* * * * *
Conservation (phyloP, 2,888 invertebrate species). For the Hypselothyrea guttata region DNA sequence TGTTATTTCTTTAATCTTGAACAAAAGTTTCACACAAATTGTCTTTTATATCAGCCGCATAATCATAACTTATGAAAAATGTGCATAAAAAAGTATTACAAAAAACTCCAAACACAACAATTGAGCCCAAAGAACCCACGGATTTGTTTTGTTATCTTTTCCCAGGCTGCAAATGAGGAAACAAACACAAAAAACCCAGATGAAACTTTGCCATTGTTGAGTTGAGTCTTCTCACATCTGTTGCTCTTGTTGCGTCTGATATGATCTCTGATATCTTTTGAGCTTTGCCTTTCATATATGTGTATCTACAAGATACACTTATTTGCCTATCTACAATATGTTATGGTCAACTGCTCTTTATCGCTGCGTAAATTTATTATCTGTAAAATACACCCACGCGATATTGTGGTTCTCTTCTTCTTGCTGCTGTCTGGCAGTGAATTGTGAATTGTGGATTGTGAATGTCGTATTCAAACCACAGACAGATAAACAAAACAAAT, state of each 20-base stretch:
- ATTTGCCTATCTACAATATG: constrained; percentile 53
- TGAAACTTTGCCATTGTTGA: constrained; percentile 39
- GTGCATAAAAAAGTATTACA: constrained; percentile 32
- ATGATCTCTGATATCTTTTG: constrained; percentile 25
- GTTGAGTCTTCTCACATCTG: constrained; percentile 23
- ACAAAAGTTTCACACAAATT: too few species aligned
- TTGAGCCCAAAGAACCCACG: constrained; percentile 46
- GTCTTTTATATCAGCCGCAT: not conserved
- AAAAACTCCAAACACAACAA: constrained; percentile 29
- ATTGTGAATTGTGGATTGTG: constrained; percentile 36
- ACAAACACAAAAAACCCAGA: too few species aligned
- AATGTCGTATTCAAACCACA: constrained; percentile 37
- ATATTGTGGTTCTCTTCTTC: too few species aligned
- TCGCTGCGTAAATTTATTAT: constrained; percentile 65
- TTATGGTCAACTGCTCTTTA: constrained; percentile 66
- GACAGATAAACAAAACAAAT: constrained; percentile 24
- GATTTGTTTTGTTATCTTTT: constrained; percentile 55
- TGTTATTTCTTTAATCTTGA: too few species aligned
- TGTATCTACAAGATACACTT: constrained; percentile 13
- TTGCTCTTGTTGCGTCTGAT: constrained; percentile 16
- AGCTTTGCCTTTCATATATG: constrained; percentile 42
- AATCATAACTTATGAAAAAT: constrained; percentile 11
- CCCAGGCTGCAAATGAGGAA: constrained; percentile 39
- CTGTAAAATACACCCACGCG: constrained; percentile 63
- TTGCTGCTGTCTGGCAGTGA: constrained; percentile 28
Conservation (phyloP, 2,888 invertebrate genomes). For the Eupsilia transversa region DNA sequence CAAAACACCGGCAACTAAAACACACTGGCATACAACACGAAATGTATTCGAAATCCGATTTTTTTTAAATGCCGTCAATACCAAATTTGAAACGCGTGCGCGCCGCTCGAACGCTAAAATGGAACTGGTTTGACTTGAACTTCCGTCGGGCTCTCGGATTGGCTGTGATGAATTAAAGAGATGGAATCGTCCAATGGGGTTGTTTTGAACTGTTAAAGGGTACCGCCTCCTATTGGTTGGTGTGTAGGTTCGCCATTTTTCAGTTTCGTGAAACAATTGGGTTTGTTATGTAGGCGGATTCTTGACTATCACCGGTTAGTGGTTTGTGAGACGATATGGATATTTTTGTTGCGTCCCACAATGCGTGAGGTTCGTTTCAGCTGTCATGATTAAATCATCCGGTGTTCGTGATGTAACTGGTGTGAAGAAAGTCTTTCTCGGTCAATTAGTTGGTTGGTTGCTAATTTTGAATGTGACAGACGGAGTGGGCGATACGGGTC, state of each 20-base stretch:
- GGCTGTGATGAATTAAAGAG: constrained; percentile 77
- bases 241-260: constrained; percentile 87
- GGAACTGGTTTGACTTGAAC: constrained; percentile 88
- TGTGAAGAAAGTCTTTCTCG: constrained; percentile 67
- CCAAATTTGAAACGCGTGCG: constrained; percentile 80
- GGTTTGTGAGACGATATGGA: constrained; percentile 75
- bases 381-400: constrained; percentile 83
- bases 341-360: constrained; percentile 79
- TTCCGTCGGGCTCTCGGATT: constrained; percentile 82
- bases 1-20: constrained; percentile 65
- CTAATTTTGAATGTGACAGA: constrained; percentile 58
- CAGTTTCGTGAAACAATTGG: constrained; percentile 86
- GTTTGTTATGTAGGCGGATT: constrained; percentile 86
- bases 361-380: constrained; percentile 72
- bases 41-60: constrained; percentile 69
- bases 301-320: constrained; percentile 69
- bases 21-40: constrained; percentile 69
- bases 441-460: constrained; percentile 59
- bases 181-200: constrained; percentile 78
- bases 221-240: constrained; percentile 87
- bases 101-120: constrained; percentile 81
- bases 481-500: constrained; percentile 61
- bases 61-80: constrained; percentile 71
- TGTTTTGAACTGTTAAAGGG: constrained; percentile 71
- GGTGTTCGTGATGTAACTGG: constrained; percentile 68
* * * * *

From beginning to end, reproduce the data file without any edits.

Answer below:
Conservation (phyloP, 2,888 invertebrate species). For the Hypselothyrea guttata region DNA sequence TGTTATTTCTTTAATCTTGAACAAAAGTTTCACACAAATTGTCTTTTATATCAGCCGCATAATCATAACTTATGAAAAATGTGCATAAAAAAGTATTACAAAAAACTCCAAACACAACAATTGAGCCCAAAGAACCCACGGATTTGTTTTGTTATCTTTTCCCAGGCTGCAAATGAGGAAACAAACACAAAAAACCCAGATGAAACTTTGCCATTGTTGAGTTGAGTCTTCTCACATCTGTTGCTCTTGTTGCGTCTGATATGATCTCTGATATCTTTTGAGCTTTGCCTTTCATATATGTGTATCTACAAGATACACTTATTTGCCTATCTACAATATGTTATGGTCAACTGCTCTTTATCGCTGCGTAAATTTATTATCTGTAAAATACACCCACGCGATATTGTGGTTCTCTTCTTCTTGCTGCTGTCTGGCAGTGAATTGTGAATTGTGGATTGTGAATGTCGTATTCAAACCACAGACAGATAAACAAAACAAAT, state of each 20-base stretch:
- ATTTGCCTATCTACAATATG: constrained; percentile 53
- TGAAACTTTGCCATTGTTGA: constrained; percentile 39
- GTGCATAAAAAAGTATTACA: constrained; percentile 32
- ATGATCTCTGATATCTTTTG: constrained; percentile 25
- GTTGAGTCTTCTCACATCTG: constrained; percentile 23
- ACAAAAGTTTCACACAAATT: too few species aligned
- TTGAGCCCAAAGAACCCACG: constrained; percentile 46
- GTCTTTTATATCAGCCGCAT: not conserved
- AAAAACTCCAAACACAACAA: constrained; percentile 29
- ATTGTGAATTGTGGATTGTG: constrained; percentile 36
- ACAAACACAAAAAACCCAGA: too few species aligned
- AATGTCGTATTCAAACCACA: constrained; percentile 37
- ATATTGTGGTTCTCTTCTTC: too few species aligned
- TCGCTGCGTAAATTTATTAT: constrained; percentile 65
- TTATGGTCAACTGCTCTTTA: constrained; percentile 66
- GACAGATAAACAAAACAAAT: constrained; percentile 24
- GATTTGTTTTGTTATCTTTT: constrained; percentile 55
- TGTTATTTCTTTAATCTTGA: too few species aligned
- TGTATCTACAAGATACACTT: constrained; percentile 13
- TTGCTCTTGTTGCGTCTGAT: constrained; percentile 16
- AGCTTTGCCTTTCATATATG: constrained; percentile 42
- AATCATAACTTATGAAAAAT: constrained; percentile 11
- CCCAGGCTGCAAATGAGGAA: constrained; percentile 39
- CTGTAAAATACACCCACGCG: constrained; percentile 63
- TTGCTGCTGTCTGGCAGTGA: constrained; percentile 28
Conservation (phyloP, 2,888 invertebrate genomes). For the Eupsilia transversa region DNA sequence CAAAACACCGGCAACTAAAACACACTGGCATACAACACGAAATGTATTCGAAATCCGATTTTTTTTAAATGCCGTCAATACCAAATTTGAAACGCGTGCGCGCCGCTCGAACGCTAAAATGGAACTGGTTTGACTTGAACTTCCGTCGGGCTCTCGGATTGGCTGTGATGAATTAAAGAGATGGAATCGTCCAATGGGGTTGTTTTGAACTGTTAAAGGGTACCGCCTCCTATTGGTTGGTGTGTAGGTTCGCCATTTTTCAGTTTCGTGAAACAATTGGGTTTGTTATGTAGGCGGATTCTTGACTATCACCGGTTAGTGGTTTGTGAGACGATATGGATATTTTTGTTGCGTCCCACAATGCGTGAGGTTCGTTTCAGCTGTCATGATTAAATCATCCGGTGTTCGTGATGTAACTGGTGTGAAGAAAGTCTTTCTCGGTCAATTAGTTGGTTGGTTGCTAATTTTGAATGTGACAGACGGAGTGGGCGATACGGGTC, state of each 20-base stretch:
- GGCTGTGATGAATTAAAGAG: constrained; percentile 77
- bases 241-260: constrained; percentile 87
- GGAACTGGTTTGACTTGAAC: constrained; percentile 88
- TGTGAAGAAAGTCTTTCTCG: constrained; percentile 67
- CCAAATTTGAAACGCGTGCG: constrained; percentile 80
- GGTTTGTGAGACGATATGGA: constrained; percentile 75
- bases 381-400: constrained; percentile 83
- bases 341-360: constrained; percentile 79
- TTCCGTCGGGCTCTCGGATT: constrained; percentile 82
- bases 1-20: constrained; percentile 65
- CTAATTTTGAATGTGACAGA: constrained; percentile 58
- CAGTTTCGTGAAACAATTGG: constrained; percentile 86
- GTTTGTTATGTAGGCGGATT: constrained; percentile 86
- bases 361-380: constrained; percentile 72
- bases 41-60: constrained; percentile 69
- bases 301-320: constrained; percentile 69
- bases 21-40: constrained; percentile 69
- bases 441-460: constrained; percentile 59
- bases 181-200: constrained; percentile 78
- bases 221-240: constrained; percentile 87
- bases 101-120: constrained; percentile 81
- bases 481-500: constrained; percentile 61
- bases 61-80: constrained; percentile 71
- TGTTTTGAACTGTTAAAGGG: constrained; percentile 71
- GGTGTTCGTGATGTAACTGG: constrained; percentile 68